Standard of Review
This appeal originates from a motion to dismiss in which the defendants assert that the plaintiffs fail to state a claim upon which relief can be granted. See Tenn. R. Civ. P. 12.02(6). “In reviewing a motion to dismiss, the appellate court must construe the complaint liberally, presuming all factual allegations to be true and giving the plaintiff the benefit of all reasonable inferences.” Trau-Med of Am., Inc. v. Allstate Ins. Co., 71 S.W.3d 691, 696 (Tenn.2002). Therefore, the factual allegations are taken as true, and our review is limited to the lower court's legal conclusions. These questions of law are reviewed de novo with no presumption that the lower court's conclusions are correct. White v. Revco Disc. Drug Ctrs., Inc., 33 S.W.3d 713, 718 (Tenn.2000).
Although we are presented with several issues, the critical question in this case is whether the complaint filed in 1995 by the three replacement workers, which purported to be a class action, tolled the statutes of limitations governing the claims for prospective members of the class until the settlement in 2002. We hold that the 1995 complaint did not operate to toll the applicable statutes of limitations after the time for class certification expired. The plaintiffs' complaint is untimely, and the other issues are pretermitted.
Under the class action tolling rule applicable in federal court, “the commencement of a class action suspends the applicable statute of limitations as to all asserted members of the class who would have been parties had the suit been permitted to continue as a class action.” American Pipe & Constr. Co. v. Utah, 414 U.S. 538, 554, 94 S.Ct. 756, 38 L.Ed.2d 713 (1974). The limitations period “remains tolled for all members of the putative class until class certification is denied.” Crown, Cork & Seal Co. v. Parker, 462 U.S. 345, 354, 103 S.Ct. 2392, 76 L.Ed.2d 628 (1983). Therefore, in federal courts, when a court denies certification of a class, the members of the proposed class may file individual lawsuits or intervene in the pending action within the statutory limitations period, which begins to run again on the date that the court denies class action certification. The justification for tolling the limitations periods in these cases rests on what the United States Supreme Court has described as a principal function of class action lawsuits-the avoidance of repetitious filings of pleadings and motions by numerous class members. American Pipe, 414 U.S. at 551, 94 S.Ct. 756.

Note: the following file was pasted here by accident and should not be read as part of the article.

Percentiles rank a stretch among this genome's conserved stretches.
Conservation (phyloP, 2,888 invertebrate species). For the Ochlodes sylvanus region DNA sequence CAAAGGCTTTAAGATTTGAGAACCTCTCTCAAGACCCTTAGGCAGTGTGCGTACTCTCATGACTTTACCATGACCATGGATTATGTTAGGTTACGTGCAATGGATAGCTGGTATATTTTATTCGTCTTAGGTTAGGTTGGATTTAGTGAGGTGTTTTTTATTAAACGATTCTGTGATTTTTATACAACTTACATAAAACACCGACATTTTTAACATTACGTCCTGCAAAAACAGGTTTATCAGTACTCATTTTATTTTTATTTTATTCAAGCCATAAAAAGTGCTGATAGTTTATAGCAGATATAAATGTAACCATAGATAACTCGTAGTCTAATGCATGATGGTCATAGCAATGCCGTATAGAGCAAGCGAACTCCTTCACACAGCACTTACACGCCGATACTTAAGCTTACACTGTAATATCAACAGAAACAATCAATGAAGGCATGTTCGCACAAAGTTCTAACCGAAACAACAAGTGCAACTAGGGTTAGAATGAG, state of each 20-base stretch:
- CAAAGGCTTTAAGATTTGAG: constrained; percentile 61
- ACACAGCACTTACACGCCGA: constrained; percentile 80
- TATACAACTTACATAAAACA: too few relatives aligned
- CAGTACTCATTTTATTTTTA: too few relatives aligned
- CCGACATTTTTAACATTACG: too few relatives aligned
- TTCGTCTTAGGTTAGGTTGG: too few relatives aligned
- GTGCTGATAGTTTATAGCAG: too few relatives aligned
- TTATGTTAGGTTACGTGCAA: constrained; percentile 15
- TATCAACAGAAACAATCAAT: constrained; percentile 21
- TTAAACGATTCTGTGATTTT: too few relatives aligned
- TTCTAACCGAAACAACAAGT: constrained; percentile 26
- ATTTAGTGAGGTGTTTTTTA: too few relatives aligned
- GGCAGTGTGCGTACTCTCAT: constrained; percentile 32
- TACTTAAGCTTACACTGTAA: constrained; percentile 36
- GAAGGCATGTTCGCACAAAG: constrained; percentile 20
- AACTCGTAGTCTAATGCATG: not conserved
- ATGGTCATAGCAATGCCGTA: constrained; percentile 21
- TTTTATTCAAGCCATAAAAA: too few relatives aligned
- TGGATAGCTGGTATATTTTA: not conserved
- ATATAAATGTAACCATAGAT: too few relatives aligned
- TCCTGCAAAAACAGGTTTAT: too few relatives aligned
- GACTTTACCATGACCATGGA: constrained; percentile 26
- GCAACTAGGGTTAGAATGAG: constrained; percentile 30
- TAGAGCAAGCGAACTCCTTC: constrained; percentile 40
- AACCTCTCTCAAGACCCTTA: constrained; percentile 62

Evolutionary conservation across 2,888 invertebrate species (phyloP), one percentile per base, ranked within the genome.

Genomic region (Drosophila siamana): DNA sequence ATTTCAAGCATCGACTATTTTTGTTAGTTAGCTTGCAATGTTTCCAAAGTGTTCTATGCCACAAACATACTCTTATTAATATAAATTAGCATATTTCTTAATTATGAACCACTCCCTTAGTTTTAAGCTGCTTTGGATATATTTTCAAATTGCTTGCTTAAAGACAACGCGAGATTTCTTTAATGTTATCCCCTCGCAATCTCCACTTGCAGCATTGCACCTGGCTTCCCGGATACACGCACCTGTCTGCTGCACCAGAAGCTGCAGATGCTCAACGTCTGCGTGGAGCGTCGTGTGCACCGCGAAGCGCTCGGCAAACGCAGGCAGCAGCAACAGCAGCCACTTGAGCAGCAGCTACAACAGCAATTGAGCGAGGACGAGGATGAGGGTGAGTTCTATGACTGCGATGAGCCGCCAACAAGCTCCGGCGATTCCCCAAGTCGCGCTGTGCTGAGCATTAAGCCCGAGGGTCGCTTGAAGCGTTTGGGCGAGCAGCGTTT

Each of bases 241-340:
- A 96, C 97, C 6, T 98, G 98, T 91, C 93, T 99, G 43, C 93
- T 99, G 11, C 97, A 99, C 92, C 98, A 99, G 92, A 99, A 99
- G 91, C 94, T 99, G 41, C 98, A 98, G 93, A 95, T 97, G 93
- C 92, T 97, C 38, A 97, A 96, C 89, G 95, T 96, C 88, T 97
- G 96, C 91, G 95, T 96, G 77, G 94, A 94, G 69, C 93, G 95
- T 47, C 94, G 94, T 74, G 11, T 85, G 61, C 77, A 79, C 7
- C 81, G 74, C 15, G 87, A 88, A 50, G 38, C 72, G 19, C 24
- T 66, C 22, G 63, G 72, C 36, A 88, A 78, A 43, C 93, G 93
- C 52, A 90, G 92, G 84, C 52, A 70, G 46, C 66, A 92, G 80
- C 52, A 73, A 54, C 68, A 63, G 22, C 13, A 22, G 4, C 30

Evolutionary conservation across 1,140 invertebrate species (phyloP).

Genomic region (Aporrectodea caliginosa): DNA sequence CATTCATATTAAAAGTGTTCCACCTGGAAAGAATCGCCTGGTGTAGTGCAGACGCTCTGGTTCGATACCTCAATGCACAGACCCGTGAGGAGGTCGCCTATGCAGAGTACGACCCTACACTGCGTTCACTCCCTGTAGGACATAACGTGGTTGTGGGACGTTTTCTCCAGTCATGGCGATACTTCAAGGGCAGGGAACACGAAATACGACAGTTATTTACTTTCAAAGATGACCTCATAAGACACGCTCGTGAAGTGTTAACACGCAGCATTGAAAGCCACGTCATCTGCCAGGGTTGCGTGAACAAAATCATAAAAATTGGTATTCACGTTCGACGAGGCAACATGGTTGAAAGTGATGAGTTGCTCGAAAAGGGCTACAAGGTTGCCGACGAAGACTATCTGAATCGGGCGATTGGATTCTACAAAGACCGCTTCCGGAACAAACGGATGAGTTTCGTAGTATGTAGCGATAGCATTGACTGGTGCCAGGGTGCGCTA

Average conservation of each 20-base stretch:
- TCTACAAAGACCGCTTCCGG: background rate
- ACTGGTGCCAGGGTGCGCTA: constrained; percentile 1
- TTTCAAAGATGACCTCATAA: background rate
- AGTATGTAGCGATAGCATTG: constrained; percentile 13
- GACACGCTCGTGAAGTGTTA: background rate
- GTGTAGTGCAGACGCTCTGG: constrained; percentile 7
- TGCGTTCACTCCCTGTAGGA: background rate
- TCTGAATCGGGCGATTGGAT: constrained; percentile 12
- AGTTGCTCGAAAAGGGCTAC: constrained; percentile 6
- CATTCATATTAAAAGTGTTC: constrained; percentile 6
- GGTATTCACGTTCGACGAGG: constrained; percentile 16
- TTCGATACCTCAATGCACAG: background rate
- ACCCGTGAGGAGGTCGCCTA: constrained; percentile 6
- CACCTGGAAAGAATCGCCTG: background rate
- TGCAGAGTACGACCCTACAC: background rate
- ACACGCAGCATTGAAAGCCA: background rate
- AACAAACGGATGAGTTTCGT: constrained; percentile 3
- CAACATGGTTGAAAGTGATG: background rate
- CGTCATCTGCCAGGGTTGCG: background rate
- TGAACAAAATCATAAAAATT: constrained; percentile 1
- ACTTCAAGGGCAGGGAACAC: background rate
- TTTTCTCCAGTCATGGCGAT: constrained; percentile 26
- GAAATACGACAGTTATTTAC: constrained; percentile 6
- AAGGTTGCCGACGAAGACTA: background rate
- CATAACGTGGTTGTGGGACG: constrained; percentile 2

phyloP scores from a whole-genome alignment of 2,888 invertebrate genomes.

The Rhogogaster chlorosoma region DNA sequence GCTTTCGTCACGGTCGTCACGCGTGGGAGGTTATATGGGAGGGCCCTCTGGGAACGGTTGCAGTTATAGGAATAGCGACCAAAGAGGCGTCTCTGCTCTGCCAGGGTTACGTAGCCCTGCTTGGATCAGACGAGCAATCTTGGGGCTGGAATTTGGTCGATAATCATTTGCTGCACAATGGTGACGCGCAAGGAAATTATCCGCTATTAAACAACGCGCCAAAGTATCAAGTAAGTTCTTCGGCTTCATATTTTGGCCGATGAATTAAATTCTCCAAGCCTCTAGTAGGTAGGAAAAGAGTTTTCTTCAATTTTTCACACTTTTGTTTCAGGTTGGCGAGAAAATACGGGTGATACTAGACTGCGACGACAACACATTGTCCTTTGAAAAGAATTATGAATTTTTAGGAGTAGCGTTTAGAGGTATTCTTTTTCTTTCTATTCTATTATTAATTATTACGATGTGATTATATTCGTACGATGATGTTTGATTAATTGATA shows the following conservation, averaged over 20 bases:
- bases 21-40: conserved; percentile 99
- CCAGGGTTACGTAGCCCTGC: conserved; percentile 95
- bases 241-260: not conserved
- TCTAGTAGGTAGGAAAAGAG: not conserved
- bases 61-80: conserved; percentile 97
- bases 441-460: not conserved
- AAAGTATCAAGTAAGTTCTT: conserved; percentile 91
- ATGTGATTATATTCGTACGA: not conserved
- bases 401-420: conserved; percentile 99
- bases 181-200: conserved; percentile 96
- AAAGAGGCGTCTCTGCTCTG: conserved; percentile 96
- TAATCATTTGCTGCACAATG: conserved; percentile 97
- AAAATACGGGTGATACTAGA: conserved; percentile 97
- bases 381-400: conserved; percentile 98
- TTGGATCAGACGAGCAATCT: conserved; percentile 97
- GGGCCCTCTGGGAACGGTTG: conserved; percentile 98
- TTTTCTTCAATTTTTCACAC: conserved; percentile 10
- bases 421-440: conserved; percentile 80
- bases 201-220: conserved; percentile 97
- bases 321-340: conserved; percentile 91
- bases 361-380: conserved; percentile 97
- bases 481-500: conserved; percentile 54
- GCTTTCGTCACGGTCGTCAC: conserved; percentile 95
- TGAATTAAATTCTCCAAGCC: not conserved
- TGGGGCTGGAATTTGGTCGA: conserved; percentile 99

The theory upon which American Pipe relies is that the filing of a class action is a representative suit such that “the claimed members of the class [stand] as parties to the suit” until and unless they receive notice of the suit and choose not to continue. Id. at 551, 94 S.Ct. 756. Therefore, it is appropriate to toll the statutes of limitations not only for the named plaintiffs but also for those claimed members of the class who might subsequently participate in the suit. As the Court in American Pipe noted, a contrary rule would deprive class actions of the “efficiency and economy of litigation which is a principal purpose of the procedure.” Id. at 553, 94 S.Ct. 756. “Potential class members would be induced to file protective motions to intervene or to join in the event that a class was later found unsuitable․ [A] rule requiring successful anticipation of the determination of the viability of the class would breed needless duplication of motions.” Id. at 553-54, 94 S.Ct. 756.
As the Court in American Pipe explained, a rule allowing class action tolling is not inconsistent with the purposes of statutes of limitations. 414 U.S. at 554, 94 S.Ct. 756. Statutory limitation periods are designed to ensure fairness “ ‘by preventing surprises through the revival of claims that have been allowed to slumber until evidence has been lost, memories have faded, and witnesses have disappeared.’ ” Id. (quoting Order of R.R. Telegraphers v. Ry. Express Agency, 321 U.S. 342, 348-49, 64 S.Ct. 582, 88 L.Ed. 788 (1944)); see also Quality Auto Parts Co. v. Bluff City Buick Co., 876 S.W.2d 818, 820 (Tenn.1994) (“[T]he policy reasons for the development of statutes of limitations [are] to ensure fairness to the defendant by preventing undue delay in bringing suits on claims, and by preserving evidence so that facts are not obscured by the lapse of time or the defective memory or death of a witness.”). In addition, statutes of limitations serve the purpose of giving notice to defendants of potential lawsuits. American Pipe, 414 U.S. at 554, 94 S.Ct. 756. The policy of ensuring fairness to defendants is satisfied when a named plaintiff of a class commences a suit and timely “notifies the defendants not only of the substantive claims being brought against them, but also of the number and generic identities of the potential plaintiffs who may participate in the judgment.” Id. at 554-55, 94 S.Ct. 756.
In Maestas v. Sofamor Danek Group, Inc., 33 S.W.3d 805 (Tenn.2000), we declined to adopt a class action tolling rule where the original class action was filed in federal court, class certification was denied, and the plaintiffs subsequently filed an untimely lawsuit raising the same claims in a Tennessee state court. In Maestas, one of the reasons we rejected a cross-jurisdictional tolling rule was that it would not serve the purpose outlined in American Pipe, in that numerous protective filings by individual class members in a federal class action case would not impact our state courts. Id. at 808. Additionally, because few states allow cross-jurisdictional tolling, we noted that adopting a cross-jurisdictional tolling rule could result in an increase in the number of cases filed by plaintiffs from other states. Id. Our decision also rested on the conclusion that such a cross-jurisdictional tolling rule would “essentially grant to federal courts the power to decide when Tennessee's statute of limitations begins to run.” Id. at 809.